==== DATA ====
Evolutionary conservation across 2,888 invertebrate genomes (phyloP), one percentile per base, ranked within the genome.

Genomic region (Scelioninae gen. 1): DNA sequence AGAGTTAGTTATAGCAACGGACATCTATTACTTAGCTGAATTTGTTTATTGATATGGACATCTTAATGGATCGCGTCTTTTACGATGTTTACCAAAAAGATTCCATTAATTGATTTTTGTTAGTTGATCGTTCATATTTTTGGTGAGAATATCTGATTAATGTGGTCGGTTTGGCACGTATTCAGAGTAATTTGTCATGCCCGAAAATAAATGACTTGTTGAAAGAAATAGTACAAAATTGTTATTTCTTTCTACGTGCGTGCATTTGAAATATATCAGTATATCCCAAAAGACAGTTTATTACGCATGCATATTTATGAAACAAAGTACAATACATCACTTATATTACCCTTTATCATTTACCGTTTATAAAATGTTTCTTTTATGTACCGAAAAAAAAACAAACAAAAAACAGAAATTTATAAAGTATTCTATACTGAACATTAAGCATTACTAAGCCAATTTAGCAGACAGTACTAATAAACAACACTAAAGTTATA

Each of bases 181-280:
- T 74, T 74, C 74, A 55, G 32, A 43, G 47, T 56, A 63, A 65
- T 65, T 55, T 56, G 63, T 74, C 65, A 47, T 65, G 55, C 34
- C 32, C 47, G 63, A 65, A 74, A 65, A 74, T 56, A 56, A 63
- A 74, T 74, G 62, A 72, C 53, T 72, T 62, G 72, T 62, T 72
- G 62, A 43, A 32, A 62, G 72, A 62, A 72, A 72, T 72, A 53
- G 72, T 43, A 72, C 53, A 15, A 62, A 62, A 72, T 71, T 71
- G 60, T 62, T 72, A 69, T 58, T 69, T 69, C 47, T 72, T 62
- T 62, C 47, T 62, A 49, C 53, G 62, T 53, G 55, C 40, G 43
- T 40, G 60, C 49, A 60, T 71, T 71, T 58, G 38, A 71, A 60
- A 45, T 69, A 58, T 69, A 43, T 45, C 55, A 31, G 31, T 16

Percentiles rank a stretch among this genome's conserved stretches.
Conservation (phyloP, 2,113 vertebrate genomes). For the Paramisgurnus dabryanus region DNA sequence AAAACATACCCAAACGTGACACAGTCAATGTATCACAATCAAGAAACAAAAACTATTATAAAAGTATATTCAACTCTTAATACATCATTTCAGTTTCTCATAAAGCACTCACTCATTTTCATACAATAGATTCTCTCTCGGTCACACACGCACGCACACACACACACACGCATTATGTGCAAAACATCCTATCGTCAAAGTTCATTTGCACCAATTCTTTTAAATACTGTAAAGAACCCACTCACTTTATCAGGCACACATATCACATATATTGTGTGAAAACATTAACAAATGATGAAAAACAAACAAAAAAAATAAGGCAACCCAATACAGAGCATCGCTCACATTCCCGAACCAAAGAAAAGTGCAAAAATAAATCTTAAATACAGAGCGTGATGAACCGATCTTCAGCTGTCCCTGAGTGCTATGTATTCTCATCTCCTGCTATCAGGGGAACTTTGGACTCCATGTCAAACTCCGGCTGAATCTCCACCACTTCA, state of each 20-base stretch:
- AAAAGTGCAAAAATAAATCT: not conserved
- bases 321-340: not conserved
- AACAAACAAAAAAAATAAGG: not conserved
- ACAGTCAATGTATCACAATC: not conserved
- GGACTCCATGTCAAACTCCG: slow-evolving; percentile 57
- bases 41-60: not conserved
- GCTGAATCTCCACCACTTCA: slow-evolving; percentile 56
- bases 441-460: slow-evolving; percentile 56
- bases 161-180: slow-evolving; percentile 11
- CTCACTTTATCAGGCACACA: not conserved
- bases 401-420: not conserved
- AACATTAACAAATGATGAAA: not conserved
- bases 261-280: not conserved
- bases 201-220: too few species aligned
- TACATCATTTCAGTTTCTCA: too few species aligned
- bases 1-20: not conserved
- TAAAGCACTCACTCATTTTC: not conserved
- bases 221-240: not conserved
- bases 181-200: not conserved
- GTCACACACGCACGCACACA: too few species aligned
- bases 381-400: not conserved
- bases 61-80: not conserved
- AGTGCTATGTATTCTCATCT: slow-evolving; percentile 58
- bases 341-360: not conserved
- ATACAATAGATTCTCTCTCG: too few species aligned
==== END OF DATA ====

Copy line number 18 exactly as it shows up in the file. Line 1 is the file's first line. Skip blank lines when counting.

- AACAAACAAAAAAAATAAGG: not conserved